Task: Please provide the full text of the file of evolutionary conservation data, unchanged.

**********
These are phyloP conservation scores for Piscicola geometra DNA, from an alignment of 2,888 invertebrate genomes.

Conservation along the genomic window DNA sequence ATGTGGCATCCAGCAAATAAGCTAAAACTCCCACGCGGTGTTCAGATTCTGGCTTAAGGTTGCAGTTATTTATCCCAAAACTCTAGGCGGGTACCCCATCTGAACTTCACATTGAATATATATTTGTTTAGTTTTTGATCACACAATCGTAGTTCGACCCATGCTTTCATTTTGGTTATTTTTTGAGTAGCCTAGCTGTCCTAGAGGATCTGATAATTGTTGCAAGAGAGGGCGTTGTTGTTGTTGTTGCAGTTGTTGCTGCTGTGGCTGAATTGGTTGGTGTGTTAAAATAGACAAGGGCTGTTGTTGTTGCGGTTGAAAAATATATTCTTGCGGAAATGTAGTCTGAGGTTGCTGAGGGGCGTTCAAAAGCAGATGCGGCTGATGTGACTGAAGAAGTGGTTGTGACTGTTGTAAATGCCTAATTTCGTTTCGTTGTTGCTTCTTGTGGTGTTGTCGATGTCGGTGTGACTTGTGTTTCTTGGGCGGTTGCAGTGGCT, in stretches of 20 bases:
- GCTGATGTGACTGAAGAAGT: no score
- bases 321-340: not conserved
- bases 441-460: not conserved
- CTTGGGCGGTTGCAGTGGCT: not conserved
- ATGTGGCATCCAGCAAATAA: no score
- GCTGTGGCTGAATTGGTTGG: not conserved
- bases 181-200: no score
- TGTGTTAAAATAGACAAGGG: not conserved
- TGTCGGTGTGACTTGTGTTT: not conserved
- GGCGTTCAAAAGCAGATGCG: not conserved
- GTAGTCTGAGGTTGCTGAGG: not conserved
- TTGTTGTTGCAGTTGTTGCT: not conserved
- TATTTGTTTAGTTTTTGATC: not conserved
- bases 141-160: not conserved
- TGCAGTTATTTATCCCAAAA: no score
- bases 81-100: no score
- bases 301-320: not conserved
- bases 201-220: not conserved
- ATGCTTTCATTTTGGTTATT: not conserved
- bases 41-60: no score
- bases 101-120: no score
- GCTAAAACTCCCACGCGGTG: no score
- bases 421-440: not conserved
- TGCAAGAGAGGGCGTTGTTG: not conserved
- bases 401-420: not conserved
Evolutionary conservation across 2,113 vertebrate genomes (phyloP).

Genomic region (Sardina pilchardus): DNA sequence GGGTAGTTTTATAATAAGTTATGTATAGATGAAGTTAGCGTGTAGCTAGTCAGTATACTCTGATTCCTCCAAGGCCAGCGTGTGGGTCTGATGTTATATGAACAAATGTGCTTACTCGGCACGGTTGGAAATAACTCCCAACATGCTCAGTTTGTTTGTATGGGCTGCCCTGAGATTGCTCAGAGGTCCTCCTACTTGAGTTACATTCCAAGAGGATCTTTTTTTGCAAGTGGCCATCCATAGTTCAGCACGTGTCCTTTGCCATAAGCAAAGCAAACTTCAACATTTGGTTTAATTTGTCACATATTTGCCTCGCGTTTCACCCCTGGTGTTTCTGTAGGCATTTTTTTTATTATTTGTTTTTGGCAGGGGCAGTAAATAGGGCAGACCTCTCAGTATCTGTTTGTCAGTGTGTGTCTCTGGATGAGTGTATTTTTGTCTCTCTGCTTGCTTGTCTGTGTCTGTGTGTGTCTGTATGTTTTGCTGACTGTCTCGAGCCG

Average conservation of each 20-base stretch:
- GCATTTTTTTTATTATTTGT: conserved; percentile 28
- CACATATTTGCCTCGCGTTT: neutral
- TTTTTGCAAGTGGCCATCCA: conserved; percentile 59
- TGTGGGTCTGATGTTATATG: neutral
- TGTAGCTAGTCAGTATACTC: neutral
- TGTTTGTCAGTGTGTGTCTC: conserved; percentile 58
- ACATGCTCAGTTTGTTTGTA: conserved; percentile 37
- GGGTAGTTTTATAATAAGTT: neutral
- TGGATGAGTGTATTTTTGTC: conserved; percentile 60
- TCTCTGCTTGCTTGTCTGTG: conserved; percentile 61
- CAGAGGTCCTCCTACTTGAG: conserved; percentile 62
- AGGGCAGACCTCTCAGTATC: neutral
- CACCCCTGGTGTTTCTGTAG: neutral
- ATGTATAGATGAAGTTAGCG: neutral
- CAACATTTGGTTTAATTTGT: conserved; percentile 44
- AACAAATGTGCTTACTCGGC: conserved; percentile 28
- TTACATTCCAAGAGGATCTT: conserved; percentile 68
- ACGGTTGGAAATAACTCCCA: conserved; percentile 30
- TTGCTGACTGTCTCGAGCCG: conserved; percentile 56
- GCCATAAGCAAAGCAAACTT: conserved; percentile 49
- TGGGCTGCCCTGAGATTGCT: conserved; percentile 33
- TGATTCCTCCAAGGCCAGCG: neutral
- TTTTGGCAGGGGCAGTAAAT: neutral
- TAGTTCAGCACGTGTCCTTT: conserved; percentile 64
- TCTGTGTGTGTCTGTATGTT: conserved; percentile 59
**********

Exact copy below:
These are phyloP conservation scores for Piscicola geometra DNA, from an alignment of 2,888 invertebrate genomes.

Conservation along the genomic window DNA sequence ATGTGGCATCCAGCAAATAAGCTAAAACTCCCACGCGGTGTTCAGATTCTGGCTTAAGGTTGCAGTTATTTATCCCAAAACTCTAGGCGGGTACCCCATCTGAACTTCACATTGAATATATATTTGTTTAGTTTTTGATCACACAATCGTAGTTCGACCCATGCTTTCATTTTGGTTATTTTTTGAGTAGCCTAGCTGTCCTAGAGGATCTGATAATTGTTGCAAGAGAGGGCGTTGTTGTTGTTGTTGCAGTTGTTGCTGCTGTGGCTGAATTGGTTGGTGTGTTAAAATAGACAAGGGCTGTTGTTGTTGCGGTTGAAAAATATATTCTTGCGGAAATGTAGTCTGAGGTTGCTGAGGGGCGTTCAAAAGCAGATGCGGCTGATGTGACTGAAGAAGTGGTTGTGACTGTTGTAAATGCCTAATTTCGTTTCGTTGTTGCTTCTTGTGGTGTTGTCGATGTCGGTGTGACTTGTGTTTCTTGGGCGGTTGCAGTGGCT, in stretches of 20 bases:
- GCTGATGTGACTGAAGAAGT: no score
- bases 321-340: not conserved
- bases 441-460: not conserved
- CTTGGGCGGTTGCAGTGGCT: not conserved
- ATGTGGCATCCAGCAAATAA: no score
- GCTGTGGCTGAATTGGTTGG: not conserved
- bases 181-200: no score
- TGTGTTAAAATAGACAAGGG: not conserved
- TGTCGGTGTGACTTGTGTTT: not conserved
- GGCGTTCAAAAGCAGATGCG: not conserved
- GTAGTCTGAGGTTGCTGAGG: not conserved
- TTGTTGTTGCAGTTGTTGCT: not conserved
- TATTTGTTTAGTTTTTGATC: not conserved
- bases 141-160: not conserved
- TGCAGTTATTTATCCCAAAA: no score
- bases 81-100: no score
- bases 301-320: not conserved
- bases 201-220: not conserved
- ATGCTTTCATTTTGGTTATT: not conserved
- bases 41-60: no score
- bases 101-120: no score
- GCTAAAACTCCCACGCGGTG: no score
- bases 421-440: not conserved
- TGCAAGAGAGGGCGTTGTTG: not conserved
- bases 401-420: not conserved
Evolutionary conservation across 2,113 vertebrate genomes (phyloP).

Genomic region (Sardina pilchardus): DNA sequence GGGTAGTTTTATAATAAGTTATGTATAGATGAAGTTAGCGTGTAGCTAGTCAGTATACTCTGATTCCTCCAAGGCCAGCGTGTGGGTCTGATGTTATATGAACAAATGTGCTTACTCGGCACGGTTGGAAATAACTCCCAACATGCTCAGTTTGTTTGTATGGGCTGCCCTGAGATTGCTCAGAGGTCCTCCTACTTGAGTTACATTCCAAGAGGATCTTTTTTTGCAAGTGGCCATCCATAGTTCAGCACGTGTCCTTTGCCATAAGCAAAGCAAACTTCAACATTTGGTTTAATTTGTCACATATTTGCCTCGCGTTTCACCCCTGGTGTTTCTGTAGGCATTTTTTTTATTATTTGTTTTTGGCAGGGGCAGTAAATAGGGCAGACCTCTCAGTATCTGTTTGTCAGTGTGTGTCTCTGGATGAGTGTATTTTTGTCTCTCTGCTTGCTTGTCTGTGTCTGTGTGTGTCTGTATGTTTTGCTGACTGTCTCGAGCCG

Average conservation of each 20-base stretch:
- GCATTTTTTTTATTATTTGT: conserved; percentile 28
- CACATATTTGCCTCGCGTTT: neutral
- TTTTTGCAAGTGGCCATCCA: conserved; percentile 59
- TGTGGGTCTGATGTTATATG: neutral
- TGTAGCTAGTCAGTATACTC: neutral
- TGTTTGTCAGTGTGTGTCTC: conserved; percentile 58
- ACATGCTCAGTTTGTTTGTA: conserved; percentile 37
- GGGTAGTTTTATAATAAGTT: neutral
- TGGATGAGTGTATTTTTGTC: conserved; percentile 60
- TCTCTGCTTGCTTGTCTGTG: conserved; percentile 61
- CAGAGGTCCTCCTACTTGAG: conserved; percentile 62
- AGGGCAGACCTCTCAGTATC: neutral
- CACCCCTGGTGTTTCTGTAG: neutral
- ATGTATAGATGAAGTTAGCG: neutral
- CAACATTTGGTTTAATTTGT: conserved; percentile 44
- AACAAATGTGCTTACTCGGC: conserved; percentile 28
- TTACATTCCAAGAGGATCTT: conserved; percentile 68
- ACGGTTGGAAATAACTCCCA: conserved; percentile 30
- TTGCTGACTGTCTCGAGCCG: conserved; percentile 56
- GCCATAAGCAAAGCAAACTT: conserved; percentile 49
- TGGGCTGCCCTGAGATTGCT: conserved; percentile 33
- TGATTCCTCCAAGGCCAGCG: neutral
- TTTTGGCAGGGGCAGTAAAT: neutral
- TAGTTCAGCACGTGTCCTTT: conserved; percentile 64
- TCTGTGTGTGTCTGTATGTT: conserved; percentile 59